The Musical Influence Of The Who’s ‘My Generation’ To Rock n’ Roll

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“My Generation,” The Who’s hit and one of their most recognized songs.

Penned in 1965 by Pete Townshend, at the age of twenty, was directed at rebellious British youth called “mod”. It was released as a single on November 5, 1965, reaching # 2 in the UK, the highest on the UK charts. And # 74 in the United States. “My Generation” appeared on the debut album of the band of the same name. In the album credits, the song is credited to both Townshend and Elgar.

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When The Who performed the mod hymns such as “The Kids Are Alright” and “My Generation” in the United States it was remembered by the phrase “Hope I die before I get old,” and that many consider one of the first punk songs [citation needed]. The album also contained two versions of James Brown. “The Who Sings My Generation” is often considered one of the most important albums in rock history, and John Entwistle’s performance stands out (especially in the song that gives the album its name).

Another highlight of “My Generation” is the stuttering – angry and frustrated – with which Daltrey performed the song. There are several stories about the reason for this pronunciation. One of them is that the song started out as slow spoken blues, without the stutter, but after being inspired by the John Lee Hooker song “Stuttering Blues,” Townshend reworked the song in its current form. Although another version points out that Pete suggested that Daltrey stutter make the song sound like a drugged British “mod.” It is also said, although less frequently, that stuttering was introduced to frame the group the phrase: “Why don’t you all fff… fade away!” However, producer Shel Talmy insisted that it was simply “one of those happy accidents” that he believed should keep happening. Roger Daltrey has also commented that he had not rehearsed the song prior to recording and that he was unable to hear his own voice through the monitors. The stuttering occurred when he was trying to fit the lyrics to the music as best he could and the band decided that it worked well enough to keep it up. Perhaps the most striking element of the song is the lyrics, considered one of the most distilled statements of youth rebellion in rock history. The track’s tone only helped make it a recognized ancestor of the punk rock movement.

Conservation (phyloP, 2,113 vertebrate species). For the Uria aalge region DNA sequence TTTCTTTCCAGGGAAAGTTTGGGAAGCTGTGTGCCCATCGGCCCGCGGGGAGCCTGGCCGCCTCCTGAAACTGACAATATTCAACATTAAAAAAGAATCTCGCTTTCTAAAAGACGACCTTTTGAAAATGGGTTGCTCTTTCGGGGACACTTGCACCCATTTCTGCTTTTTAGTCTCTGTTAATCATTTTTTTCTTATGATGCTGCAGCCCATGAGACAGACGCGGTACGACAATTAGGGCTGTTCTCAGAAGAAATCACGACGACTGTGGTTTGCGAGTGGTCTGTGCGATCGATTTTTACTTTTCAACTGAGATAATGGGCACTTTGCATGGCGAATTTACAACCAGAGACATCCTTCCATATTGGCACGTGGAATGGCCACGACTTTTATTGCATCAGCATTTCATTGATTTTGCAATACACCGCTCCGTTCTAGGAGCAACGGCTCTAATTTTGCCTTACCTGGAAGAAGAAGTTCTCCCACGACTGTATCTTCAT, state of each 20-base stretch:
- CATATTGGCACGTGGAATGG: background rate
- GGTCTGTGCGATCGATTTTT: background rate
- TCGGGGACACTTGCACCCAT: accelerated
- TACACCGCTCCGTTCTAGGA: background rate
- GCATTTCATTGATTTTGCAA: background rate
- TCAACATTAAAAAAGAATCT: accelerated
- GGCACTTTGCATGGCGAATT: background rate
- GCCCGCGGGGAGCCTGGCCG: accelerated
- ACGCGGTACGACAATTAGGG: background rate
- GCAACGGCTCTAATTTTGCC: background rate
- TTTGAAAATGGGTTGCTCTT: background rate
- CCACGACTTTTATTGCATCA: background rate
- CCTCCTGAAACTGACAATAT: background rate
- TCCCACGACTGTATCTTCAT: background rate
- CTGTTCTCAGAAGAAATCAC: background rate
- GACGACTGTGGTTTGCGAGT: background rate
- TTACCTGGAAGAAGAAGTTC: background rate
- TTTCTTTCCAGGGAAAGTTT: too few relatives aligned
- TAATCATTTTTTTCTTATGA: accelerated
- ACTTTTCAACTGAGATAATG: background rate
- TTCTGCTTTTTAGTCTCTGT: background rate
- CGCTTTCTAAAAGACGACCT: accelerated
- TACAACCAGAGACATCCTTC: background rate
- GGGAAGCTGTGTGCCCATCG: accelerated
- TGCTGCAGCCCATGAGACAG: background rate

The song was named # 11 by Rolling Stone magazine on its list of “The 500 Greatest Songs of All Time” and # 13 on the list of the “100 Best Rock & Roll Songs” by the VH1 television network. It is also part of the “500 Songs That Made Rock and Roll” in the Rock Hall of Fame and is inducted into the Grammy Hall of Fame for its “historical, artistic and significant” value. In 2009 it was named # 37 “Greatest Hard Rock Song” by VH1.

Townshend revealed that he wrote the song on a train, taking inspiration from the Queen Mother, whom he accused of having his Packard hearse towed off a Belgravia street, for being offended by the vision he had during his daily route through the neighborhood. . Townshend credited Mose Allison’s “Young Man Blues” as the inspiration for the song, stating, “Without Mose I wouldn’t have written My Generation.” Also, he told Rolling Stone magazine in 1985 that “My Generation was much more than finding a place in society.”